filter(name %in% c('Margaret','Anna','Emma','Bertha','Sarah'))%>%
filter(sex=='F')

#plots the stacked area chart with american babynames
p<-data%>%
ggplot(aes(x=year, y=n, fill=name, text=name))+
geom_area()+
scale_fill_viridis(discrete = T)+
theme(legend.position = 'none')+
theme_ipsum()+
ggtitle('Yearwise american baby names popularity')
ggplotly(p, tootltip='text')

```

### Plotting the multiple area graphs using facet_wrap()

The multiple facets are the major part of the area charts as they will demonstrate the behavior of each data group. In this case, the popularity of each baby’s name was illustrated using the facet_wrap() function.

Using a simple function facet_wrap(), you can create multiple plot panels in R. This function is convenient to show the behavior of various groups, as shown below.

Execute the below code to create a multiple-panel plot using the facet_wrap() function.

```#loads the babynames data with a filter of name and sex as 'F'
data<-babynames %>%
filter(name %in% c('Margaret','Anna','Emma','Bertha','Sarah'))%>%
filter(sex=='F')

#plots the multiple area plots using the function facet_wrap()
data%>%
ggplot(aes(x=year, y=n, group=name, fill=name))+
geom_area()+
scale_fill_viridis(discrete = TRUE)+
theme(legend.position = 'none')+
ggtitle("Indivisual american names popularity - yearwise")+
theme_ipsum()+
theme(legend.position = "none", panel.spacing = unit(0.1, "lines"),
strip.text.x = element_text(size = 6))+
facet_wrap(~name, scale='free_y')
```

### Finding the age distribution of population in the US between 1900-2002 using the stacked area plot in R

In this section, we are going to plot a stacked area plot which shows the distribution of the population age between the years 1900 and 2002.

For this, you have to install a package gcookbook, which includes the USpopage data. You can install by running this code – install.packages(‘gcookbook’).

Execute the below code to plot the stacked area chart which shows the age distribution of the population.

```#installs the required package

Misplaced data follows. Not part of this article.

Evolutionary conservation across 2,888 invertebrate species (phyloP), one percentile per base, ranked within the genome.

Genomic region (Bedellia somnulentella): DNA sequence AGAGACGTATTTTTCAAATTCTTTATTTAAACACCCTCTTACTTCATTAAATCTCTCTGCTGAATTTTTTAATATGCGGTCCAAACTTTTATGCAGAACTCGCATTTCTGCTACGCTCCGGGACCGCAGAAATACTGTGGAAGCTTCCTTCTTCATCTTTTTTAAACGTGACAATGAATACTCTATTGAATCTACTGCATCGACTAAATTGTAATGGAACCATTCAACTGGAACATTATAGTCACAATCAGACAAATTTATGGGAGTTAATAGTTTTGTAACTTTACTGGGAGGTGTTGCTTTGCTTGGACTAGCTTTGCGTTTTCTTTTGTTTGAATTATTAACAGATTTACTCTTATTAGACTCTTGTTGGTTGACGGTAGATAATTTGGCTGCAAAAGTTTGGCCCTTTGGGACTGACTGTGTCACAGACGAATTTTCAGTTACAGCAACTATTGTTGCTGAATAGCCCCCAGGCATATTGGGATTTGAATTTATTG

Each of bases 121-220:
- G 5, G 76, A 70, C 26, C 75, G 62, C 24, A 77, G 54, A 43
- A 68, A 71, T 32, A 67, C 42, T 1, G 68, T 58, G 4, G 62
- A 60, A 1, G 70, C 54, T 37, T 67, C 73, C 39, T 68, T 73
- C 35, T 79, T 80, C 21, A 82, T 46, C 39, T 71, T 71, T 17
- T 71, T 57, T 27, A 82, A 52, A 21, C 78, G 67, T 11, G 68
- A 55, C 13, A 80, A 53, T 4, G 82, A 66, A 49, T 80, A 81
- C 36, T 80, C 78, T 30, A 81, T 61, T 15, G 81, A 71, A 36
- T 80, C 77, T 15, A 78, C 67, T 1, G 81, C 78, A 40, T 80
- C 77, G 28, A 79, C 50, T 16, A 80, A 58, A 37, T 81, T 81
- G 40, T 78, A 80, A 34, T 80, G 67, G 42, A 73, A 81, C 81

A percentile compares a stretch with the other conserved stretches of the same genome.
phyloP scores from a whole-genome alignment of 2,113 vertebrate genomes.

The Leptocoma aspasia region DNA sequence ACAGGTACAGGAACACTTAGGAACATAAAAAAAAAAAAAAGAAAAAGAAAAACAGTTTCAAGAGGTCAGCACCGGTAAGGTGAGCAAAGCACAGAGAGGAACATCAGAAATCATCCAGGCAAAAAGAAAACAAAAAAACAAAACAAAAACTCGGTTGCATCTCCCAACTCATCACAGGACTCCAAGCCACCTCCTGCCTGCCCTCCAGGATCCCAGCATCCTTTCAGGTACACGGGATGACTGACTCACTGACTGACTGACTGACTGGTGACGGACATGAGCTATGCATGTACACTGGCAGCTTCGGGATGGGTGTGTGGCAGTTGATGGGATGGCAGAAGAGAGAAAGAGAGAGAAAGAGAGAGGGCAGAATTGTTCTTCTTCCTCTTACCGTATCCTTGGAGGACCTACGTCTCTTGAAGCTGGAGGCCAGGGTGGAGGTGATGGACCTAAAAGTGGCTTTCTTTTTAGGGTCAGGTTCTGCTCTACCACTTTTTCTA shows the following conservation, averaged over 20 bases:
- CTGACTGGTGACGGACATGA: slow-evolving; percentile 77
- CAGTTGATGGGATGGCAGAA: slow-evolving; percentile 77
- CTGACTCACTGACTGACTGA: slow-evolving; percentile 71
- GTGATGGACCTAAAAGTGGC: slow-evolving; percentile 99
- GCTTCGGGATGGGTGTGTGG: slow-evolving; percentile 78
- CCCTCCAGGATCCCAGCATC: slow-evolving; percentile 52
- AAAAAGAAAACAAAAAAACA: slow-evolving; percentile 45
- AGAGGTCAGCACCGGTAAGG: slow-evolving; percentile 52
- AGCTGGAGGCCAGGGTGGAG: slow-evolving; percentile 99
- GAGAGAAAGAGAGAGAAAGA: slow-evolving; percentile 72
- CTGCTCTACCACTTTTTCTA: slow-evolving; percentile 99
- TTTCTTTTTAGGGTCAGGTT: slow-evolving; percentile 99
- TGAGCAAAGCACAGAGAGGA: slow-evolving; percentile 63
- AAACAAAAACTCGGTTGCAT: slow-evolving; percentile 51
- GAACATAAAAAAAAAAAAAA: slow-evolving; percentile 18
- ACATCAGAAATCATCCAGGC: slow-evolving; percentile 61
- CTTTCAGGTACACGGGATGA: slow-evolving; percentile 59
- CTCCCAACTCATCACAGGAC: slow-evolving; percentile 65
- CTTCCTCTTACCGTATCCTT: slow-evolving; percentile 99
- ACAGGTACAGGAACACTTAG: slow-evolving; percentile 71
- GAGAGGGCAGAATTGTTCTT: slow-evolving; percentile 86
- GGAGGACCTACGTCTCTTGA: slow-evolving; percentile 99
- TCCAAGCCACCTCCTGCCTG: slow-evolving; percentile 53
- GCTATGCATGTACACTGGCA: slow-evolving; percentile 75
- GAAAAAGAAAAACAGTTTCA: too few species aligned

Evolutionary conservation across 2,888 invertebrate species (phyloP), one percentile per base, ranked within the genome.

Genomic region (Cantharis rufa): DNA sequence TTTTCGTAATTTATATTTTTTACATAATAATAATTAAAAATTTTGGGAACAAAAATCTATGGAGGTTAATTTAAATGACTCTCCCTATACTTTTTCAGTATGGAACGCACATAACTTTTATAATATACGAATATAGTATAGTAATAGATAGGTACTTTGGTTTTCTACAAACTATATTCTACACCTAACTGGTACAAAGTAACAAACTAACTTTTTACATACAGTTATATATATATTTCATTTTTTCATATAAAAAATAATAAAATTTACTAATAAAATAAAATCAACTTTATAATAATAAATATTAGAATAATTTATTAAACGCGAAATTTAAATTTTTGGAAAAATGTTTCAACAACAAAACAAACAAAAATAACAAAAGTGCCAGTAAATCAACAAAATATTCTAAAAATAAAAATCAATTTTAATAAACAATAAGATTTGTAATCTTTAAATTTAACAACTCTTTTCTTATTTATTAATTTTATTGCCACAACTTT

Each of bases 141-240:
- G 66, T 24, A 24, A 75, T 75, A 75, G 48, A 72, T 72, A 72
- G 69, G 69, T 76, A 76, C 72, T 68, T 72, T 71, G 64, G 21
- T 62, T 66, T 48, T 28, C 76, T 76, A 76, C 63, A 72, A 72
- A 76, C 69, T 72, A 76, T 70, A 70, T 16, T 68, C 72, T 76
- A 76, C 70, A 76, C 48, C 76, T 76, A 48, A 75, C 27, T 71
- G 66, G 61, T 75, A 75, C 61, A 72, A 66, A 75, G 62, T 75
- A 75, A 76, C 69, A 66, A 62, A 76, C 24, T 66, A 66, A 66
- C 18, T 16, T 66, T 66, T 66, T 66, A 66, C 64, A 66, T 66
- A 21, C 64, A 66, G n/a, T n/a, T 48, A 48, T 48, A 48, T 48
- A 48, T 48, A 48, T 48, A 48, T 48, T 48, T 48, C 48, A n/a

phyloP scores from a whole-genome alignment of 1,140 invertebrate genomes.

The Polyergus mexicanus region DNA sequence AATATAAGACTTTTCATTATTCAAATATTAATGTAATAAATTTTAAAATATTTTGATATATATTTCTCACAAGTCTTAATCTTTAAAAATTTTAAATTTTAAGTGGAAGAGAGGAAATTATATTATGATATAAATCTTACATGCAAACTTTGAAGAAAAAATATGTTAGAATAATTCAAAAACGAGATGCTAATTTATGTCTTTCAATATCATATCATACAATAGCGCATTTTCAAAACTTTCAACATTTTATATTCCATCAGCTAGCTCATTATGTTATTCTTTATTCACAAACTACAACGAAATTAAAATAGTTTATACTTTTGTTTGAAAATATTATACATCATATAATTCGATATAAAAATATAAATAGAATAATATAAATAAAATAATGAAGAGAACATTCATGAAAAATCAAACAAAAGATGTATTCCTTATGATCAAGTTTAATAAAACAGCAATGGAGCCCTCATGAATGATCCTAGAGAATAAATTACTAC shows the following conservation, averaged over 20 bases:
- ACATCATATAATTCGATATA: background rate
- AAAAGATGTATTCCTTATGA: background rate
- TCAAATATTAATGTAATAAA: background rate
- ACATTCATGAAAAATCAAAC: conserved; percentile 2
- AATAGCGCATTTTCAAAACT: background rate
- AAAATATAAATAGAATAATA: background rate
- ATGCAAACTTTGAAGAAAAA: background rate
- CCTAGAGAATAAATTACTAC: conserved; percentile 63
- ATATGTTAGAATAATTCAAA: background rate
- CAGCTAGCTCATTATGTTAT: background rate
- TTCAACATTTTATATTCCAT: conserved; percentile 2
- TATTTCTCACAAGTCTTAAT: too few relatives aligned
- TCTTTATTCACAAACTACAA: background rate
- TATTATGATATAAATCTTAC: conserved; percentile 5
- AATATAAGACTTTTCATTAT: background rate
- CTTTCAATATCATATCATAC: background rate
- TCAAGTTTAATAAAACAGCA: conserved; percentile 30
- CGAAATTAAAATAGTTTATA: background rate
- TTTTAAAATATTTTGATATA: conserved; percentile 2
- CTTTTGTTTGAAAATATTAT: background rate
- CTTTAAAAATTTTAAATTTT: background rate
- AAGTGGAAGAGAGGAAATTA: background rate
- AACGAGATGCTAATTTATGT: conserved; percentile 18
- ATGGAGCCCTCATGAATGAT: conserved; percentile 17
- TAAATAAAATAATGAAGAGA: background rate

install.packages('gcookbook’)

#imports the libraries
library(gcookbook)
library(ggplot2)

Str(uspopage)
ggplot(uspopage, aes(x=Year, y=Thousands, fill=AgeGroup))+geom_area()

ggplot(uspopage, aes(x=Year, y=Thousands, fill=AgeGroup))+geom_area(color='black', size=0.3, alpha=1)+scale_fill_brewer(palette = 'blues',breaks=rev(uspopage\$AgeGroup))

#creates the stacked area chart with uspopage data
ggplot(uspopage, mapping = aes(x=Year, y=Thousands, fill=AgeGroup))+
geom_area(color='black', size=0.5, alpha=1, position = position_stack(reverse = T))+
scale_fill_brewer(palette = 'blues')+
guides(fill=guide_legend(reverse = T))

```

### Proportional stacked area plot in R using dplyr() library

In the proportional stacked area charts, the value of the groups is represented by the percentages instead of other parameters.

This method is very helpful to clearly understand the percentages of the groups and note that percentages make more sense and identifies hidden data patterns as well.

Well, for this method, first we have to create an additional column of percentage. To create this we need a library named ‘dplyr’.

Dplyr is a special package in the R which includes the specific tools for the data manipulation.

Execute the below code to plot the stacked area plot with groups that are represented in percentages.

```#installs the required package
install.packages(‘dplyr’)
#imports the library
library(dplyr)

#groups the data and adds the column with the percentiles
us_dplyr<-uspopage%>%
group_by(Year)%>%
mutate(percentage=Thousands/sum(Thousands)*100)
View(us_dplyr)

#plots the chart
ggplot(us_dplyr, aes(x=Year, y=percentage, fill=AgeGroup))+geom_area(color='black', size=0.3, alpha=1)+scale_fill_brewer(palette = 'blues',breaks=rev(uspopage\$AgeGroup))

```

This is the data frame which shows the added ‘percentage’ column.

## Summing up

Area charts are just like the line charts which are used to demonstrate the evolution of somethings over time or behavior of an object over time.

R offers the standard function geom_area() to plot the area charts.

The stacked area charts are used to represent multiple variables against some parameters. Stacked area charts are the most used area chart types in the analysis.

Well, in this tutorial we have gone through various types of area charts and stacked area charts as well. R offers various visualization libraries such as tidyverse, Viridis, ggplot2, hrbrthemes to enhance the visual graphs.

Hope you enjoyed the tutorial. For any queries don’t hesitate to hit the comments section. Happy plotting!!!